Interferon therapy (brand names Avonex, Betaseron, and others) is more effective than glatiramer acetate (sold as Copaxone, Glatopa and other generics) for reducing relapses and disease activity, and delaying disability worsening, in patients with relapsing-remitting multiple sclerosis (RRMS), a large real-world study found.
The study, “The effectiveness of interferon beta versus glatiramer acetate and natalizumab versus fingolimod in a Polish real-world population,” was published recently in the journal PLOS ONE.
Real-world studies looking at the effectiveness and safety of treatments on daily clinical practice provide important, long-term insights into how MS therapies perform under real-life conditions. That is why real-world data is an important complement to clinical trial studies, in which conditions and patient populations are very controlled and restricted.
In Poland, treatments for RRMS are reimbursed and strictly regulated by the Polish National Health Service. First-line disease-modifying therapies (DMTs) covered include injectable interferon beta (IFN-beta), Plegridy (pegylated interferon beta), or glatiramer acetate, and oral treatment with Tecfidera (dimethyl fumarate) or Aubagio (teriflunomide).
For patients who do not respond to these therapies, second-line options are Tysabri and Gilenya.
Because access to MS treatment programs in Poland is more stringent compared to other European countries, the effectiveness of DMTs in real-life practice could differ compared to other countries. For instance, due to the restrictive criteria for escalating to second-line therapy, only a small number of patients have been treated with Tysabri or Gilenya.
To study MS therapies’ effectiveness under real-life conditions in Poland, a team of researchers conducted a nationwide study including 10,764 RRMS patients undergoing first-line treatment, and 1,042 patients on second-line programs.
They compared the effectiveness of interferon beta (77.6% patients) versus glatiramer acetate (22.4%), and of Tysabri (34.4%) versus Gilenya (65.6%), in terms of the frequency of relapses, disability progression, and active brain lesions on magnetic resonance imaging (MRI). Data was collected from 2014 to 2018.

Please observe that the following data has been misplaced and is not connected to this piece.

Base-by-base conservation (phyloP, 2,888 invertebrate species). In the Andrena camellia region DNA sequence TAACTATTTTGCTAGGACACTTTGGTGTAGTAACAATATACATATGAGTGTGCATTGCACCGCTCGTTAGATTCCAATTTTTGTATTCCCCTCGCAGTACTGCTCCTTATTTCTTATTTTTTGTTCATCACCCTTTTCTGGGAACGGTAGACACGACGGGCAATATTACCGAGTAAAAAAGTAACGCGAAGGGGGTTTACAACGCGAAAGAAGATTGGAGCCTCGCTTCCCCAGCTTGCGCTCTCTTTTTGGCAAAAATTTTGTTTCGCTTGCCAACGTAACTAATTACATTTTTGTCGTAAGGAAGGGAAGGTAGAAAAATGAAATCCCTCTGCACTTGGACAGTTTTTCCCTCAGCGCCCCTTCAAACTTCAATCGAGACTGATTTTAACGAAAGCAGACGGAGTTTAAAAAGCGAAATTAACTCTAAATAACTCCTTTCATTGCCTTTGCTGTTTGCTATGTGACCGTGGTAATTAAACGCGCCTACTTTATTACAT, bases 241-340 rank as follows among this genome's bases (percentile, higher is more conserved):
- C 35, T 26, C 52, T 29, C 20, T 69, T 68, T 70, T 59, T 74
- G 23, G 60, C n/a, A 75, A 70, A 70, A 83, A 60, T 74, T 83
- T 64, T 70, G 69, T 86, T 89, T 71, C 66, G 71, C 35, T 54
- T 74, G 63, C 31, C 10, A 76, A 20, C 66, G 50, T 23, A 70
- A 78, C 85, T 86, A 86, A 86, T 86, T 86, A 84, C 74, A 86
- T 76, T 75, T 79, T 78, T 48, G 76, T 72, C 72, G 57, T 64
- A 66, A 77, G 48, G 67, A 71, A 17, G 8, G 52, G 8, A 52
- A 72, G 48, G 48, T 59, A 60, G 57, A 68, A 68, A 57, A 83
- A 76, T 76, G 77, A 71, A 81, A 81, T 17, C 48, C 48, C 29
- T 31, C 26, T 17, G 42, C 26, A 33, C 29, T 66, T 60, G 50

Results revealed that treatment with interferon beta was more effective than with glatiramer acetate at extending the time to relapse, delaying disability progression, and reducing brain MRI activity.
Among patients treated with interferon-beta, the proportion of relapse-free patients at two years was estimated at 85%, compared with 78% for those on glatiramer acetate. At four years, 80% of those treated with interferon-beta and 76.4% of those treated with glatiramer acetate did not experience disability worsening, as measured by the Expanded Disability Status Scale (EDSS).
Likewise, over that time, the proportion of patients with new active lesions (gadolinium-positive) also was lower in patients treated with interferon beta — 19.1% versus 28.9% in the glatiramer acetate group after four years.
In agreement, patients on interferon were more likely to have no evidence of disease activity (NEDA-3), defined as no relapses, no brain MRI activity, and no disability worsening — 66.3% vs. 55.2% in the glatiramer acetate group at two years, and 44.3% vs. 33.2%, respectively, at four years of treatment.
The study also indicated that Tysabri was superior to Gilenya. More patients were relapse-free under Tysabri (80.8%) than Gilenya (76.5%), and a greater proportion of those on Tysabri (83.1%) had no disability progression after two years of treatment, compared with Gilenya (79.6%).
Moreover, Tysabri reduced brain MRI activity more effectively, with new brain lesions appearing in 7.2% of patients, compared to 22.7% in those treated with Gilenya, through the four years of treatment.
Consistent with this, more patients under Tysabri reached no disease activity (NEDA-3) — 66.2% versus 52.1% with Gilenya after two years of treatment, and 42.1% versus 29.5% with Gilenya after four years.
Overall, the data shows that in a Polish population of RRMS patients, interferon and Tysabri were the first- and second-line treatments that “more effectively reduced disease activity,” compared to glatiramer acetate and Gilenya.
Because Tysabri and Gilenya reduced clinical and radiological disease activity compared to first-line injectables, researchers called on Polish authorities to increase access to second-line therapies as they can be more effective.
Results from the study also add that age is a risk factor for disability progression in MS, and that the most important predictor of disease activity is the patients’ disability level (EDSS), which relates to how often they have relapses and how likely they are to fail reaching NEDA-3.